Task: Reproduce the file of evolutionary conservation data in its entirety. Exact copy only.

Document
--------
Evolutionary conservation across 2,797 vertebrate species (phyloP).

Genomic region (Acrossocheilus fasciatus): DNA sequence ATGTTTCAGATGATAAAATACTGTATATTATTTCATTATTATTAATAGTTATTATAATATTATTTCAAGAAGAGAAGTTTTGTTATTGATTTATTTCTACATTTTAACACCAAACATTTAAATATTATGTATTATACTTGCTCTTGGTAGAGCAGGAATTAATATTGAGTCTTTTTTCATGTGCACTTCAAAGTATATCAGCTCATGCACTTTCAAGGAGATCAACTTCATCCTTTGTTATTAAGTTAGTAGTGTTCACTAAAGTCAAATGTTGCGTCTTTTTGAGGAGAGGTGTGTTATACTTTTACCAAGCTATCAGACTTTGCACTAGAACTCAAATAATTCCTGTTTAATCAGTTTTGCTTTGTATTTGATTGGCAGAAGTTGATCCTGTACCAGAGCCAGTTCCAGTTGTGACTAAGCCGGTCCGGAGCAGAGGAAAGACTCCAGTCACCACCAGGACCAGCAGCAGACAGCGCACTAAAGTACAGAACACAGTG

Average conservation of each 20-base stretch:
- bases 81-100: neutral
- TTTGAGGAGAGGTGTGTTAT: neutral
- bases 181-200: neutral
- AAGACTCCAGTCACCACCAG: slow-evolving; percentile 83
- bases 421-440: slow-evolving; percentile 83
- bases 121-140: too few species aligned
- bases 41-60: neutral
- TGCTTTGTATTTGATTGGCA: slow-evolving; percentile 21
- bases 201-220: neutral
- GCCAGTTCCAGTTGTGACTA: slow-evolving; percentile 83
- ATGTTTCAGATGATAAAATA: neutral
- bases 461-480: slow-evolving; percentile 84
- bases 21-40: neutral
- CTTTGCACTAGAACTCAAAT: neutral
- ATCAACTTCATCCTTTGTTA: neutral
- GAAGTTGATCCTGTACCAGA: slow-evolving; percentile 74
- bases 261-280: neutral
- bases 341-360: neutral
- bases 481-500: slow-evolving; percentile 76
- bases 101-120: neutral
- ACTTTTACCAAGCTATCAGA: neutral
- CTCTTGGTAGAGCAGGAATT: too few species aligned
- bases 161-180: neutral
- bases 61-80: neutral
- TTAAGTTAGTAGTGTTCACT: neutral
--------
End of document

Evolutionary conservation across 2,797 vertebrate species (phyloP).

Genomic region (Acrossocheilus fasciatus): DNA sequence ATGTTTCAGATGATAAAATACTGTATATTATTTCATTATTATTAATAGTTATTATAATATTATTTCAAGAAGAGAAGTTTTGTTATTGATTTATTTCTACATTTTAACACCAAACATTTAAATATTATGTATTATACTTGCTCTTGGTAGAGCAGGAATTAATATTGAGTCTTTTTTCATGTGCACTTCAAAGTATATCAGCTCATGCACTTTCAAGGAGATCAACTTCATCCTTTGTTATTAAGTTAGTAGTGTTCACTAAAGTCAAATGTTGCGTCTTTTTGAGGAGAGGTGTGTTATACTTTTACCAAGCTATCAGACTTTGCACTAGAACTCAAATAATTCCTGTTTAATCAGTTTTGCTTTGTATTTGATTGGCAGAAGTTGATCCTGTACCAGAGCCAGTTCCAGTTGTGACTAAGCCGGTCCGGAGCAGAGGAAAGACTCCAGTCACCACCAGGACCAGCAGCAGACAGCGCACTAAAGTACAGAACACAGTG

Average conservation of each 20-base stretch:
- bases 81-100: neutral
- TTTGAGGAGAGGTGTGTTAT: neutral
- bases 181-200: neutral
- AAGACTCCAGTCACCACCAG: slow-evolving; percentile 83
- bases 421-440: slow-evolving; percentile 83
- bases 121-140: too few species aligned
- bases 41-60: neutral
- TGCTTTGTATTTGATTGGCA: slow-evolving; percentile 21
- bases 201-220: neutral
- GCCAGTTCCAGTTGTGACTA: slow-evolving; percentile 83
- ATGTTTCAGATGATAAAATA: neutral
- bases 461-480: slow-evolving; percentile 84
- bases 21-40: neutral
- CTTTGCACTAGAACTCAAAT: neutral
- ATCAACTTCATCCTTTGTTA: neutral
- GAAGTTGATCCTGTACCAGA: slow-evolving; percentile 74
- bases 261-280: neutral
- bases 341-360: neutral
- bases 481-500: slow-evolving; percentile 76
- bases 101-120: neutral
- ACTTTTACCAAGCTATCAGA: neutral
- CTCTTGGTAGAGCAGGAATT: too few species aligned
- bases 161-180: neutral
- bases 61-80: neutral
- TTAAGTTAGTAGTGTTCACT: neutral